Housing inventory shortage shows no signs of relief
The limited supply of homes for sale continues to push home prices higher.
National single-family home prices increased 7.1% year-over-year in May and 1.1% compared to April, according to the latest edition of CoreLogic's home price index.
Prices were also up in all 50 states. Washington, Nevada, Idaho and Utah were the biggest gainers, while Connecticut, West Virginia, Vermont and Wyoming had the smallest gains.
"The lean supply of homes for sale is leading to higher sales prices and fewer days on market, and the supply shortage is more acute for entry-level homes," said CoreLogic Chief Economist Frank Nothaft.
About 40% of the 100 largest metropolitan areas based on housing stock are considered overvalued, CoreLogic said, relatively unchanged from a month ago.
What's more, the housing market's inventory woes are expected to continue, according to a consumer survey earlier this year. About 15% of homeowners and 28% of renters stated their desire to buy a home in the next 12 months, while only 11% of homeowners indicated a desire to sell, according to a study conducted by CoreLogic and RTi Research.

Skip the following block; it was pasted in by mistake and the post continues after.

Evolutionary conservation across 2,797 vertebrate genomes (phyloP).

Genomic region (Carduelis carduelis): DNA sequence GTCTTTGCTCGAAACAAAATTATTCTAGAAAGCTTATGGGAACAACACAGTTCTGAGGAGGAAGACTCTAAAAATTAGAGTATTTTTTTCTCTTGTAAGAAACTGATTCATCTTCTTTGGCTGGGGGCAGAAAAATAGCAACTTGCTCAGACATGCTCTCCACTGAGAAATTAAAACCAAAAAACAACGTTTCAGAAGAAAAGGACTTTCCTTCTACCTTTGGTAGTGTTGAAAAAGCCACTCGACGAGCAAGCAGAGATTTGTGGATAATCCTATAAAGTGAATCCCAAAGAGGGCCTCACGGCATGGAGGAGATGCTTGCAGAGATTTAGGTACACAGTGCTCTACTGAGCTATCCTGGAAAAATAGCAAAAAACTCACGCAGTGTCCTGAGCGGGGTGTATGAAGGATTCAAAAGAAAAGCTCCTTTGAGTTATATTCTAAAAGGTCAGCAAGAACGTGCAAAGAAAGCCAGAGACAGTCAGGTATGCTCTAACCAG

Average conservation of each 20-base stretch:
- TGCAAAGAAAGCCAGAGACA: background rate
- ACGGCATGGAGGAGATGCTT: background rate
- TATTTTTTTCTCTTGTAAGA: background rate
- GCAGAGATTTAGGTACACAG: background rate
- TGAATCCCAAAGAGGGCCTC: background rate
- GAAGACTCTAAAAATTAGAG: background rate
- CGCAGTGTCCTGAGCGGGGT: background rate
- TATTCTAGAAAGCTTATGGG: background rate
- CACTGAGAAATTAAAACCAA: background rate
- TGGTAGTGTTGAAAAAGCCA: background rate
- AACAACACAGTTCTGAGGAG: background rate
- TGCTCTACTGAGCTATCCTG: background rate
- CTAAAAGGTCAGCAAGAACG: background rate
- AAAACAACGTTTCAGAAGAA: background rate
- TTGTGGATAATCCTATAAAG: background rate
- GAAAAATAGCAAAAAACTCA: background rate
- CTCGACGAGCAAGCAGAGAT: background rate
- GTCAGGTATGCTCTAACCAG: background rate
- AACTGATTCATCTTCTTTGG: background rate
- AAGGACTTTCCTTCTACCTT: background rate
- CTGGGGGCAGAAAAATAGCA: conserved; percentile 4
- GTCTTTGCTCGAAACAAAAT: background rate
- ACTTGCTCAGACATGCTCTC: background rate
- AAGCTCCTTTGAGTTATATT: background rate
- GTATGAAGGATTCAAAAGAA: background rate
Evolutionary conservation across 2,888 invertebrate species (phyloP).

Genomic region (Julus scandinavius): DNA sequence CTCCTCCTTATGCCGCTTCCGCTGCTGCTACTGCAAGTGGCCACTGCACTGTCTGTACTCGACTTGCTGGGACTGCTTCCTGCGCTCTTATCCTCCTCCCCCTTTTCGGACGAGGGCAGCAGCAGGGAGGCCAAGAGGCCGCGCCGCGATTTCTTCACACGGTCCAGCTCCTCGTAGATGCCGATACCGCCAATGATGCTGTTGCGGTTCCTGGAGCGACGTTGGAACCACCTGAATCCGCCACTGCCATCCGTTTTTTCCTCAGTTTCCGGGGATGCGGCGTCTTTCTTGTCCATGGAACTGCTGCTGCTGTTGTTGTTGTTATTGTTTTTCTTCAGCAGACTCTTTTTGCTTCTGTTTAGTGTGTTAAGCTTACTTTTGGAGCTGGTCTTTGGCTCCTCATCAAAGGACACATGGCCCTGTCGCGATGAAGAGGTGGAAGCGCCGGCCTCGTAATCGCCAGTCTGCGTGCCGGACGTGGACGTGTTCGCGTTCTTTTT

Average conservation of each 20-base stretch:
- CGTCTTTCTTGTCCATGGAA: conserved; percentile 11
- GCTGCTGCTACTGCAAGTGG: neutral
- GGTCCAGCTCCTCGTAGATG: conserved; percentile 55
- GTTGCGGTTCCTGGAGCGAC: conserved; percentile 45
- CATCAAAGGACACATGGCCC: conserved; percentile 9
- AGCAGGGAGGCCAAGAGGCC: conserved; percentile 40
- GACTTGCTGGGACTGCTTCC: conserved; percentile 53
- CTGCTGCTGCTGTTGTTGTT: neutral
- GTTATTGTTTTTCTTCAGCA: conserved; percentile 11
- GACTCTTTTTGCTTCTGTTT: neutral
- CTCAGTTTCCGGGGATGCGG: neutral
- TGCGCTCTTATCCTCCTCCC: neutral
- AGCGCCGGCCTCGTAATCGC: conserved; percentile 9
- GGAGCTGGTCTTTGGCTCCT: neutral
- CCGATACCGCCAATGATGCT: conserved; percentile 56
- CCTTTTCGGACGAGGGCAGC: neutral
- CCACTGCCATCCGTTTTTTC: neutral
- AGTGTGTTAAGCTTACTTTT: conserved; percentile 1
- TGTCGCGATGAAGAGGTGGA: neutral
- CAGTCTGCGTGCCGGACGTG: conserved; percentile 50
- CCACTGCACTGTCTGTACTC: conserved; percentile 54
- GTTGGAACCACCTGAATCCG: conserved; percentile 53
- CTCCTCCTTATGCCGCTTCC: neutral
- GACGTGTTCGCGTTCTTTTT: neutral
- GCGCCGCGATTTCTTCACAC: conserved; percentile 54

The disparity is what's keeping inventory tight, and may partially be explained by the recent rise in mortgage rates.
"During the first quarter, we found that about 50% of all existing homeowners had a mortgage rate of 3.75% or less. May's mortgage rates averaged a seven-year high of 4.6%, with an increasing number of homeowners keeping the low-rate loans they currently have, rather than sell and buy another home that would carry a higher interest rate," said Nothaft.
Looking ahead, consumers should anticipate more of the same. June is expected to see a steady month-over-month single-family home price increase of 0.3% and May 2019 projects a healthy year-over-year growth of 5.1%, according to CoreLogic HPI Forecast.